With teens using smartphones and tablets more than ever, how they use social media can cause big problem. Mobile County District Attorney, Ashley Rich, and Attorney David Greene from Greene and Phillips are here to talk about conversations parents need to have with their kids about being safe online.
Ashley, the first question’s for you, what specifically about these social media apps is dangerous?
One big danger is when teens send pictures of themselves of a sexual nature. Let’s say we have a young man named Tom and his girlfriend Tina sends him a lewd photograph through snapchat. As soon as he sees the picture he takes a screenshot. He then forwards that screenshot on to all his buddies and soon the whole school has seen these sensitive pictures.
I’ve met many parents of girls and boys like Tina who are wondering what can they can legally do to force the bullies to delete that photograph, and the unfortunate truth is that as long as Tina voluntarily sent the original picture, there’s nothing really law enforcement can do. So your kids really need to understand, that whatever pictures they send can be used against them to shame them which can really end up destroying their life.
How big is this problem?
More than half of teens report to being pressured to sext. and research from The National Campaign finds that 38% of teen girls and 39% of teen boys have received sexually suggestive images through text and email originally intended for someone else.
David, what can parents do to help prevent this problem?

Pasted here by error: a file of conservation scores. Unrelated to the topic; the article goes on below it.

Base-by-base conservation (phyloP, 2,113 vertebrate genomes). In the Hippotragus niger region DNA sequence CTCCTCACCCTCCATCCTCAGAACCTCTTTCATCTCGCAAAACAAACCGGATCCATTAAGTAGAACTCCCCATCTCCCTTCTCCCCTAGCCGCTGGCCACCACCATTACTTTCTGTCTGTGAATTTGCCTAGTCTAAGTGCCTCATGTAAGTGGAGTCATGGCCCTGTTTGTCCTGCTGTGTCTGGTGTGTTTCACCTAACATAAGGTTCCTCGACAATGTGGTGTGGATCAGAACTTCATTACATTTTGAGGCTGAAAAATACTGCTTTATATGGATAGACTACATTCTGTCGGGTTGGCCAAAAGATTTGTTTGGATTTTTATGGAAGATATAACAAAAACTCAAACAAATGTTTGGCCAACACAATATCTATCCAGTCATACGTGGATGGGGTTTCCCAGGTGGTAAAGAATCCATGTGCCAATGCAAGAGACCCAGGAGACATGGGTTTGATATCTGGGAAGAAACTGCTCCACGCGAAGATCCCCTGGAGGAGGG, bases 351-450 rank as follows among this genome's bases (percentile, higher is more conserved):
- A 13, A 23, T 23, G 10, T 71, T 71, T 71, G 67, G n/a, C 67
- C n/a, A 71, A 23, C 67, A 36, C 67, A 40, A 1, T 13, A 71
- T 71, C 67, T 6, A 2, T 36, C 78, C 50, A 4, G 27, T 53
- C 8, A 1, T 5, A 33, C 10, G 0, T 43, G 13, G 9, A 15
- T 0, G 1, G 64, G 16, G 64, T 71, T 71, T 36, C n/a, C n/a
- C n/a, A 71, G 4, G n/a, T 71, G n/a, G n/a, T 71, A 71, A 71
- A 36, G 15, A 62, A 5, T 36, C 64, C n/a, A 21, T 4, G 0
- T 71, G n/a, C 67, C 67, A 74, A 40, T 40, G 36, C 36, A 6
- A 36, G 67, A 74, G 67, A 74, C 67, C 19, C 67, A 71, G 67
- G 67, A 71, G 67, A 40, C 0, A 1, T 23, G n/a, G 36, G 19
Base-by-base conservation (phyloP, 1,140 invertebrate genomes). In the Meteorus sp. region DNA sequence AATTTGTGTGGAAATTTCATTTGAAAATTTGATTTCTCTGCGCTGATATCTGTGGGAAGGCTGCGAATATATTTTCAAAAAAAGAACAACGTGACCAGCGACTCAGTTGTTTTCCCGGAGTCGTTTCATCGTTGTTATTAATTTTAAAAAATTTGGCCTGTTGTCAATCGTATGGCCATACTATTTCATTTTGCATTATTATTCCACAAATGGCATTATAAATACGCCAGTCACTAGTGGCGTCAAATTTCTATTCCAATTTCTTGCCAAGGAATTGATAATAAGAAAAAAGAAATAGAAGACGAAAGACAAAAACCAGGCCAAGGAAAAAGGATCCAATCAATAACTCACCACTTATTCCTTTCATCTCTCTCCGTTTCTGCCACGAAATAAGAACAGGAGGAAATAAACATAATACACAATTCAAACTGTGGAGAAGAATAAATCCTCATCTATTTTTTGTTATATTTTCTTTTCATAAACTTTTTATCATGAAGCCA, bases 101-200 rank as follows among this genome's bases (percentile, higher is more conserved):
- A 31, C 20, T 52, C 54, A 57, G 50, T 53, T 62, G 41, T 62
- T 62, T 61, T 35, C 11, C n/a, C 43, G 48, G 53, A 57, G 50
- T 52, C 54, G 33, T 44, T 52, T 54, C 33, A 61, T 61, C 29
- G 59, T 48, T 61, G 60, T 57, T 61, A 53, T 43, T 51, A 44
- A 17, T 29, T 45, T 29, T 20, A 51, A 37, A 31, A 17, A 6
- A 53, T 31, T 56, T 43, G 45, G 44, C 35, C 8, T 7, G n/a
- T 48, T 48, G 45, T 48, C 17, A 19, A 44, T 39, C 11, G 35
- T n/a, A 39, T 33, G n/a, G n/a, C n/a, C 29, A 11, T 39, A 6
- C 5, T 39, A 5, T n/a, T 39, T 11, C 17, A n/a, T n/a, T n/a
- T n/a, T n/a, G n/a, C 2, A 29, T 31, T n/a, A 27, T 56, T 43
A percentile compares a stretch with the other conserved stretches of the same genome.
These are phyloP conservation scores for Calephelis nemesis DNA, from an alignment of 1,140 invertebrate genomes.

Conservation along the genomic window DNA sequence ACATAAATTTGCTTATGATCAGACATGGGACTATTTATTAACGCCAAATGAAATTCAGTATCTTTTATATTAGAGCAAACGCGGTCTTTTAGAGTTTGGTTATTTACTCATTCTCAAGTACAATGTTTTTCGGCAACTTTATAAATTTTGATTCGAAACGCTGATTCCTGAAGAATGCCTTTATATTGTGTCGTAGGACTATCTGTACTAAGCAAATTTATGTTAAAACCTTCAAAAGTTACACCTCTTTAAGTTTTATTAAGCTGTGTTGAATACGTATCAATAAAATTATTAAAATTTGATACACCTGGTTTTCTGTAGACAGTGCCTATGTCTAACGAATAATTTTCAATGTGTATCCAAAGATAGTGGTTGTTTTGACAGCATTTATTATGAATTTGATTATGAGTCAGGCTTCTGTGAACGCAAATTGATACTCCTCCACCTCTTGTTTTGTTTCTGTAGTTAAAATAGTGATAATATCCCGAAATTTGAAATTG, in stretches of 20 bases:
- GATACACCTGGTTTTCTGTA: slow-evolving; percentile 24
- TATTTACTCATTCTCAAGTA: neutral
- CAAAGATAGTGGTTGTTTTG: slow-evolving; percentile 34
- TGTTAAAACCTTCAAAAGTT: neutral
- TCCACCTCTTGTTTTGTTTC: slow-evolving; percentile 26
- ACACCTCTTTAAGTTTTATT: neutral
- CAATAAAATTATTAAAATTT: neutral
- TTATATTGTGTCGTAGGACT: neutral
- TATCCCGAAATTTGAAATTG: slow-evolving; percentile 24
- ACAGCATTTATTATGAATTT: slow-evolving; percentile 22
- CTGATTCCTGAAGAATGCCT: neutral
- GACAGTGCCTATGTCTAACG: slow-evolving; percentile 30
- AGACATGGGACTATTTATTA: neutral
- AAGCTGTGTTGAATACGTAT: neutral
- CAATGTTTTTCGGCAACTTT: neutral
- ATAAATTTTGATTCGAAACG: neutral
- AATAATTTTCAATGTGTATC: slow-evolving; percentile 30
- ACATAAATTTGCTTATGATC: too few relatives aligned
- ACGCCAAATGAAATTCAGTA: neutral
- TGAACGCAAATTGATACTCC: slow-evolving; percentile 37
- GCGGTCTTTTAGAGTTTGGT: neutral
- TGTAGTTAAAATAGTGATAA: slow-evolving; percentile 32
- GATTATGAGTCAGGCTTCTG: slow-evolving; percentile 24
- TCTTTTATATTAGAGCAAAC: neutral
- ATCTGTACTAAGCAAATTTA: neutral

Parents need to have very frank conversations with their kids about the dangers of sexting. With my own kids, I’ve had many conversations with them about this. They know that the risk is just too great. Mistakes that kids make online can follow them for their entire lives.
At what age should you be having these conversations?
It’s a conversation you need to have many times over the course of their adolescence, but definitely in conjunction with their first device with social media capabilities.
Ashley, the other side of this issue is the teen who forwards on that picture to their friends. What should parents say about that?
Ask your kids if it’s really worth ruining someone’s life just for the fun of it.
Ashley, from a legal perspective can parents be held responsible for the actions of their kids?
There are certain circumstances where a kid may have a sexually explicit photo of a minor on their phone that’s backed up to a shared apple iCloud. At that moment, the parents are in possession of child pornography.